GQ has posted a lengthy article in its latest issue (with the Jets' Mark Sanchez on the cover) about the repeal of "Don't Ask, Don't Tell". Chris Heath interviewed dozens of gay servicemembers, from World War II veterans in their late eighties to young servicemen on active duty, on life in the military as a gay man.
(pictured – former Navy dog handler Joseph Rocha – his quotes in the article)
Here are a few quotes:
Marines #2 (captain, nine years): "Part of what has really allowed me to hide in plain sight is the fact that I don't meet the stereotype. And you're good at your job—a gay person wouldn't be good at his job, so obviously you're not gay. You're a Marine, you don't mind getting dirty, going out into the field and not showering for weeks at a time…and, if you were gay, when you have to shower with all these other guys you'd get all excited. You're not getting excited so you're clearly not gay. I mean, if you want to hide, the Marine Corps is one of the best places to do that, because nobody wants to admit they are standing next to a gay guy. Nobody wants to admit that they have gone to war with gay people."
On life seventy years ago as a gay serviceman: World War II:
Jack Strouss, 88: "We had heard about these very frightening psychiatrists who were going to grill you. We thought they were the all-seeing people. So we were a little apprehensive. But it certainly didn't happen that way. I was called in, and there was a man sitting behind this desk, and he pulled down his glasses and looked at me, and the only thing he said to me was 'Do you like girls?' I said, 'Oh yes. And I love to dance.' And he looked over at the door and said, 'Next!' "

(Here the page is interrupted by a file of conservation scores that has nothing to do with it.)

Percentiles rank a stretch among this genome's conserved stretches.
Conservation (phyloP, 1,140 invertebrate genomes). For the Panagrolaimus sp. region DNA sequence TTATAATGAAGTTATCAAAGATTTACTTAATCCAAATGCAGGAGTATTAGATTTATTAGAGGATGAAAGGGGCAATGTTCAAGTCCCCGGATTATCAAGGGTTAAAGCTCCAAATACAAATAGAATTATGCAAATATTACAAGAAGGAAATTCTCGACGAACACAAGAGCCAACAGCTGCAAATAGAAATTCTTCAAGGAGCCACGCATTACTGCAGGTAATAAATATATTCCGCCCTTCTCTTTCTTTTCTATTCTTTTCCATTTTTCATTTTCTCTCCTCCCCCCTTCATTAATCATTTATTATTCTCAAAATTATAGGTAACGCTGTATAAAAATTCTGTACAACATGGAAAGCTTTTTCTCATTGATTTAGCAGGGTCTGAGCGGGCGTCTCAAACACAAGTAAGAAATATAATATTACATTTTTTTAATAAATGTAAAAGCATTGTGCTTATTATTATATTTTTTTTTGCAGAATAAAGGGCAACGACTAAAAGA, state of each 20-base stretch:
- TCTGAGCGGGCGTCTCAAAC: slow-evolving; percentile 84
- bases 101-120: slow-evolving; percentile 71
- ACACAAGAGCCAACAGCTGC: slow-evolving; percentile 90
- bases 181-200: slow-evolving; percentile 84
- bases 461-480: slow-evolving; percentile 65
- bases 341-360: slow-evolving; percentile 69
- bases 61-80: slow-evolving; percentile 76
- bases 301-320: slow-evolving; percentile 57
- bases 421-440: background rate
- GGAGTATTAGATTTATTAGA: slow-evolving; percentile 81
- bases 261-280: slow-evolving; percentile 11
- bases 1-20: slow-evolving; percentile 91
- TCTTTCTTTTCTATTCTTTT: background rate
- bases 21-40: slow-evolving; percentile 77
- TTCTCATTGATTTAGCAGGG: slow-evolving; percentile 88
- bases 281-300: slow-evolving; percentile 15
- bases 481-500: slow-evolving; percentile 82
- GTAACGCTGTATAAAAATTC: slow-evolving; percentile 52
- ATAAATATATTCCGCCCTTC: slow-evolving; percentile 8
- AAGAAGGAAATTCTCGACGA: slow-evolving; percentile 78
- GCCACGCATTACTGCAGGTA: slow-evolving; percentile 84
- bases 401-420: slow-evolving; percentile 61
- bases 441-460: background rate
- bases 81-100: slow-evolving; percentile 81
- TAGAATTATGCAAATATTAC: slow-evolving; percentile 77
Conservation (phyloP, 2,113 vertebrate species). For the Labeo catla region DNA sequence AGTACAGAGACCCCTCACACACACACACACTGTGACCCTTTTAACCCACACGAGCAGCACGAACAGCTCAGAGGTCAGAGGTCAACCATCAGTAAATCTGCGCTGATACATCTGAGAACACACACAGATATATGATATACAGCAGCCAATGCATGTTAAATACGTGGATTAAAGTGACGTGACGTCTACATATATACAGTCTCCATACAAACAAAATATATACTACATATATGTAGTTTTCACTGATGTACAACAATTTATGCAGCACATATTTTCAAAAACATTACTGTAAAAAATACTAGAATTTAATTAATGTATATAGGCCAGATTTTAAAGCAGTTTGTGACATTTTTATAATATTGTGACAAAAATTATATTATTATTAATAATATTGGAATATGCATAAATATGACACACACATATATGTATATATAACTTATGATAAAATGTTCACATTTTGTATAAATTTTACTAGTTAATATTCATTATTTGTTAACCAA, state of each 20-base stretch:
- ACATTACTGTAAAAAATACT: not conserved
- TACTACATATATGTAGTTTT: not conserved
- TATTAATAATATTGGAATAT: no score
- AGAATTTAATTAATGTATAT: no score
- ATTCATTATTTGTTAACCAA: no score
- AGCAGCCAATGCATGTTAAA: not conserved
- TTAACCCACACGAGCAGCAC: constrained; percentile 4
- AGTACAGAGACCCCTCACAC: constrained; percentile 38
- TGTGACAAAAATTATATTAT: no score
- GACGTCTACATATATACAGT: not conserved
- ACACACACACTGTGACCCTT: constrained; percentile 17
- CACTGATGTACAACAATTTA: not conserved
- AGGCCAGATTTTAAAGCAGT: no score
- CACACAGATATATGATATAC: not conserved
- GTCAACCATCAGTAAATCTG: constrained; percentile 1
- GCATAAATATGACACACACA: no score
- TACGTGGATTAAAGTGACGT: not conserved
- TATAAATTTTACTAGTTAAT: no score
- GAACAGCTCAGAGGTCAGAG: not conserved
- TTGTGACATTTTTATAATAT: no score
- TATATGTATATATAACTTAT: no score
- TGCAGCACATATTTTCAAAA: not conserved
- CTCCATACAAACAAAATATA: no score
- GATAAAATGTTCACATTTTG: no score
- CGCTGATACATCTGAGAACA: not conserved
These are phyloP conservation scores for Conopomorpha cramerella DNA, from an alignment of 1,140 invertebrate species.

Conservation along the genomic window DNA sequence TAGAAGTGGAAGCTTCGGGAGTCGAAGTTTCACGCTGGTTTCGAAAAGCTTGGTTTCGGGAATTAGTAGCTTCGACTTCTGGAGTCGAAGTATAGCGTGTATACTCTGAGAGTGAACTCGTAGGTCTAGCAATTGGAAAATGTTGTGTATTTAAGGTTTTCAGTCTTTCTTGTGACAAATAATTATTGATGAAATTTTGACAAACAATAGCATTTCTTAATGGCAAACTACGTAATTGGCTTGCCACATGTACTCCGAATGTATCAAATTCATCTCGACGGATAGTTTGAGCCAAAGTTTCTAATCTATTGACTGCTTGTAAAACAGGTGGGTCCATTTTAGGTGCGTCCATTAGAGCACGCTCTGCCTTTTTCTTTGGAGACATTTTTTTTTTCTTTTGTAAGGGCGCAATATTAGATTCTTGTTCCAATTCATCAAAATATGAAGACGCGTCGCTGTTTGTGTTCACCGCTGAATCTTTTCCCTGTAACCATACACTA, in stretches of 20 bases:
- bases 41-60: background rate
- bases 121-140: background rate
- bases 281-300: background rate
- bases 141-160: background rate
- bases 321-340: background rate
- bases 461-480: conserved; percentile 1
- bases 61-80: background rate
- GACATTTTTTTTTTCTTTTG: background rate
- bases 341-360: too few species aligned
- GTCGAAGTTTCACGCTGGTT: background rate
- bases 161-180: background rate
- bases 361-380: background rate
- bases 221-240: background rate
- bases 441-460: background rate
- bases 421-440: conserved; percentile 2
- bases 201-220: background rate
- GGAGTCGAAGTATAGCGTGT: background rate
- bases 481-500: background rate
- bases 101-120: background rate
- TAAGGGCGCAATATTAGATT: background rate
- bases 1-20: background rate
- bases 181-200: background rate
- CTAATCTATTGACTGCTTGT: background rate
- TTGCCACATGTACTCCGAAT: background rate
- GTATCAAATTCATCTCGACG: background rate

Edward Zasadil, 86: "I was not revealing my gayness to anybody. I did have one or two incidents, but no one noticed it. We were in two-man tents, a good-looking fellow from another platoon was bunked with me, and I woke up at night, finding he was playing with my penis. And we did that every night after that. It was taking a chance. But all in all I just kept everything very straight. There were the usual nasty remarks about gay people—'homos' and whatnot. But I passed it off. All my life. Acted as straight as possible. Listen, my life was a pretense the whole time."
* Edward Zasadil didn’t come out until he was 80
Continued, AFTER THE JUMP…
On silence or trust:
Marines #2: "I came out to one person when I was in my first unit. Everything was fine, then something came up—I said something job-related that she took offense to personally. And her form of retaliation was to go in and tell my officer in charge that I was gay. It's the easiest thing you can do because there's no defense against that. Thankfully, I had proven myself at that unit and his response was: 'He's a good Marine. I'm not really interested in any of this nonsense…. Mind your own business.' And that was the first, last, and only time that I ever explicitly told another Marine I was gay."
Navy #3 (commander, reserves, twenty years): "A pal of mine on a carrier went to the CO and said, 'What is your policy on gays?' The CO looked at my friend and said, 'If somebody wants to get off my ship for being gay, they have to come to me with two Polaroids, in both of them they have to be clearly sucking c**k, and I want to be able to see their face.' That's why I love my navy."
On the day everything changes:
Marines #1: "When we finally get certification, for me it is no longer controlled information. I don't give a rat's ass who knows. And I'm not going to swallow words rather than saying it. If you say something f**king stupid then I'm going to say: 'Hey, motherf**ker, you're a f**king idiot, shut the f**k up. Because we ain't going to put up with that shit no more.' I mean, I'm ready for that. Right now I'm angry. I've had e-f**king-nough. We've eaten a sh*t sandwich for seventeen years. History is here."